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TitleRitual House: Drawing on Nature's Rhythms for Architecture and Urban Design
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Total Pages224
Table of Contents
                            About Island Press
Title Page
Copyrights Page
Table of Contents
Ch. 1: Sheltering
Ch. 2: Migration
Ch. 3: Transformation
Ch. 4: Metabolism
Ch. 5: Sheltering the Soul
Ch. 6: Settings and Rituals
Ch. 7: Boundaries and Choices
Ch. 8: The Solar Envelope
Ch. 9: The Interstitium
Ch. 10: The New Architecture of the Sun
Document Text Contents
Page 1





l h


advance praise

“Ritual House is easily placed among the most important books in

architecture in the past 100 years.”

—Don Watson, architect

“Knowles reminds us that we can connect to the temporal rhythms of

nature and weather in profound and sustainable ways, through the

very shelters we create to counter the elements.”

—Bruce Lindsey, head of the School of Architecture,

Auburn University and co-director of The Rural Studio

“My influences are many and varied, but during my years as a student,

Ralph Knowles may have been the most important. Only recently have

I come to understand that he was 50 years ahead of his time . . . I am

grateful that he continues to contribute to our built environment

through his intelligent analysis and synthesis of contemporary issues

in architecture.”

—Thom Mayne, founder and principal of Morphosis and

2005 Pritzker Architecture Prize Laureate

“Knowles was one of the first architectural thinkers to introduce mod-

ern architects to the sun. Now, in Ritual House, he shows us how to

restore dignity, meaning, and sensibility to the design of homes and

communities—by paying attention to the qualities of nature that are

essential for human well being and survival.”

—Sim Van der Ryn, Emeritus Professor of Architecture,

University of California, Berkeley

A R C H I T E C T U R E / U R B A N P L A N N I N G


ISBN 1-59726-050-9

781597 260503
Washington • Covelo • London
All Island Press books are printed on recycled, acid-free paper.

ritual house
Drawing on Nature's Rhythms

for Architecture and Urban Design

Ralph L.Knowles

The houses we inhabit, the citiessurrounding our houses, even the
clothes we wear—all are shelters we

erect against the elements. But they

are also manifestations of ancient rit-

uals, developed in response to

nature’s rhythms.

Modern culture has separated us

from those rhythms and traditions.

Now, Ritual House reawakens us to

our lost natural heritage.

The celebrated architect, Ralph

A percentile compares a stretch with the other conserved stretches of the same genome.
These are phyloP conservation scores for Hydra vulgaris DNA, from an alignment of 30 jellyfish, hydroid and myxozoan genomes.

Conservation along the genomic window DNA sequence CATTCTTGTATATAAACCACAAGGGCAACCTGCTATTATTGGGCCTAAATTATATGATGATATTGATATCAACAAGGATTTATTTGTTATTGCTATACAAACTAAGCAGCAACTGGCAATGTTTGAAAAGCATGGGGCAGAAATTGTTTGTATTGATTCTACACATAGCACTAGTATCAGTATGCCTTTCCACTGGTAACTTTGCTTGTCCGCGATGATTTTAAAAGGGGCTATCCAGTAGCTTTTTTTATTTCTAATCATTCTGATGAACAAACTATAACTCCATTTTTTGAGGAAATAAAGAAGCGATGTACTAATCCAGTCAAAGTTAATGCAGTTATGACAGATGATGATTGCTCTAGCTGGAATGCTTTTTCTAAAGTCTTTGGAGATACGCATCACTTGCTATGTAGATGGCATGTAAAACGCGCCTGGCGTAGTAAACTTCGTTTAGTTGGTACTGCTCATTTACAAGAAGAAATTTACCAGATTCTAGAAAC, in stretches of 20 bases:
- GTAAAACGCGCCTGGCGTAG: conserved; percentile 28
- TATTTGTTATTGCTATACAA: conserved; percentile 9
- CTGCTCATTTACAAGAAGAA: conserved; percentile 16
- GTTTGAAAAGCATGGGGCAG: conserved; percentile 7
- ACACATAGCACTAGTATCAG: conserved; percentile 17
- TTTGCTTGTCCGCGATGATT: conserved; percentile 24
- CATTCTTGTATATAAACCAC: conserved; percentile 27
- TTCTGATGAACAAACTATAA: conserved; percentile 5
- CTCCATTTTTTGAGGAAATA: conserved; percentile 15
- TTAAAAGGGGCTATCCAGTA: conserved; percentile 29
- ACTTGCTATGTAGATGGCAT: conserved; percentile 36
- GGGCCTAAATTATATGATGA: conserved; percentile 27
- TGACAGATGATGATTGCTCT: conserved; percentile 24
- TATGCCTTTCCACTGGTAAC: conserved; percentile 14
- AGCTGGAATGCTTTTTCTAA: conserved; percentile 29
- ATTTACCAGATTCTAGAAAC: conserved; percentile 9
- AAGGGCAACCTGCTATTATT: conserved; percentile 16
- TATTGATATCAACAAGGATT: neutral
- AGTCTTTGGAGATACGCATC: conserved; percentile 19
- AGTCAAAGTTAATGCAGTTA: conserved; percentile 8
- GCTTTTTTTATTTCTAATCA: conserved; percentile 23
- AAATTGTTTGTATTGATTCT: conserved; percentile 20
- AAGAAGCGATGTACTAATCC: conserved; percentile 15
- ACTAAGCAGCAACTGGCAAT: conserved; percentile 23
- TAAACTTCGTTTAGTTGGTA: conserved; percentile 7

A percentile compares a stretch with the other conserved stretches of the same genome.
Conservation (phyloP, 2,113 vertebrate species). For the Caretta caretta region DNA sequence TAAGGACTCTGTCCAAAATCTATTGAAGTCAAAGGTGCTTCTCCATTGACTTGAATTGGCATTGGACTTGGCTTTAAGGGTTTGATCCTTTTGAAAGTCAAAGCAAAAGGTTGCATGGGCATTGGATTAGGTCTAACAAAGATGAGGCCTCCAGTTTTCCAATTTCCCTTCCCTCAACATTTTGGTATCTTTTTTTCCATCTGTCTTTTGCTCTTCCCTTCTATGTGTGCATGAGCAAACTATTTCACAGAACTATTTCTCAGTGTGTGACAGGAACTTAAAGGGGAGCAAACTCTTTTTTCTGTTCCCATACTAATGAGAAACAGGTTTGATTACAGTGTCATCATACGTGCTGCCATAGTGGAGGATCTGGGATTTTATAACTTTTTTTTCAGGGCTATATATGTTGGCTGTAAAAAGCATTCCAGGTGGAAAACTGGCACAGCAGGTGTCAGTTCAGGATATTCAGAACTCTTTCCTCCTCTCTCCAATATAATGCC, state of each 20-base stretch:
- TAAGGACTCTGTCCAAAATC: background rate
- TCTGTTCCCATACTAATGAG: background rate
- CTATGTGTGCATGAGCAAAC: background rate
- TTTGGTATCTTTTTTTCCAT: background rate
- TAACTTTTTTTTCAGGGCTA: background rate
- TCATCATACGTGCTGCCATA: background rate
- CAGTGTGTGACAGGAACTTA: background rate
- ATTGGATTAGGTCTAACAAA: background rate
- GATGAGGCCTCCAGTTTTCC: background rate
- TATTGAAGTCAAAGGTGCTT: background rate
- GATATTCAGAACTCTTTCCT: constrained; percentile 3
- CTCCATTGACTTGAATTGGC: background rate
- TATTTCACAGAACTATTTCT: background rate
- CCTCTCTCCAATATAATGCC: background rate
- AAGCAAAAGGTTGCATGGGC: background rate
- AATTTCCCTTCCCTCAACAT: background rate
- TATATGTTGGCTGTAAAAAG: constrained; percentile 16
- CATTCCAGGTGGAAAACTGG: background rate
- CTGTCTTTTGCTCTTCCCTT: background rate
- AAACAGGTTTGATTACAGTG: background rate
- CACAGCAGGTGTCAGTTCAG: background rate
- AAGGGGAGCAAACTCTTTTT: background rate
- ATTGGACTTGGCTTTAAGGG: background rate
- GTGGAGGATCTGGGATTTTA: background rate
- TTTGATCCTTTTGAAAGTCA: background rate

Knowles, professor emeritus at

USC’s School of Architecture, has

crafted an inspirational message for

architects, designers, planners, and

anyone seeking to reconnect to the

natural world through the built envi-

ronment. He deals with the intrica-

cies, showing what can be learned as

we watch a shadow, a wall, a stair-

case, or a door as it responds to the

natural cycles of heat, light, and wind.

He also deals on large-scale levels,

analyzing methods of sheltering that

range from Gothic cathedrals to con-

temporary Los Angeles. His most

far-reaching ideas describe how

tomorrow’s mega-cities can be

shaped through solar access zoning

to ensure that everyone enjoys sun-

light and warmth.

As energy usage increases, costs

soar, and resources diminish, under-

standing how the natural elements

affect our lives is more vital than ever.

High-energy systems have cut us off

from nature, but we can reconnect

through buildings and cities that honor

ecological balance and common-sense

solutions while limiting expenses and

energy waste. By engaging rhythmic

nature in our designs, we can create

shelters that are unique to their climate,

(continued on back flap)

(continued from front flap)

their region, and their relationship to

the sun, creating, in Knowles’ words,

“a haven for our souls, our minds,

and our spirits.”

Ritual House takes its rightful place

among those classic works that

become touchstones for the culture.

Knowles’ central theme may be sea-

sonally adaptive architecture, but his

ultimate aim is to describe a better

place for us all, one where the build-

ings we inhabit link us to a particular

place, enrich our built environment,

and add true meaning to our lives.

As a professor, researcher, and policy

and design consultant, Ralph L.

Knowles has had a long and illustri-

ous career in architecture. He is cur-

rently a professor emeritus at USC,

and his many books and papers,

including Sun; Wind; Water and Sun

Rhythm Form have received interna-

tional acclaim.

Jacket design: John Costa, New Orleans
Jacket photo: Rappahannock residence, Laurel Mills,
Virginia, by McInturff Architects, 2001; photograph
courtesy of Julia Heine/McInturff Architects.
Author photo: Mary Knowles

Page 112

French in 1763. During their brief tenure, the British settled con-
flict with the Indians by agreeing to reserve a large portion of the
area for Indian occupancy. However, within 2 decades, the British
defeat in the Revolutionary War saw ownership pass to a new
nation eager to expand. Indian rights were ignored as the Midwest
was opened to successive waves of settlers from the east.

American land companies in New England sowed the first
seeds of change in Ohio soil. In 1795, in meeting rooms far from
the wilderness, the Connecticut Land Company set down rules for
the orderly survey, sale, and settlement of land purchased in great
tracts from the federal government. Each member of the Com-
pany contracted for a different township.5

The contract for Ashtabula County was typical. The articles
allowed for “ a survey of lands to be made into [square] townships
containing each sixteen thousand acres [6,480 ha]; to fix on a
township in which the first settlement shall be made, to survey the
township thus into lots and to sell such lots to actual settlers only;
to erect in said township a sawmill and a gristmill at the expense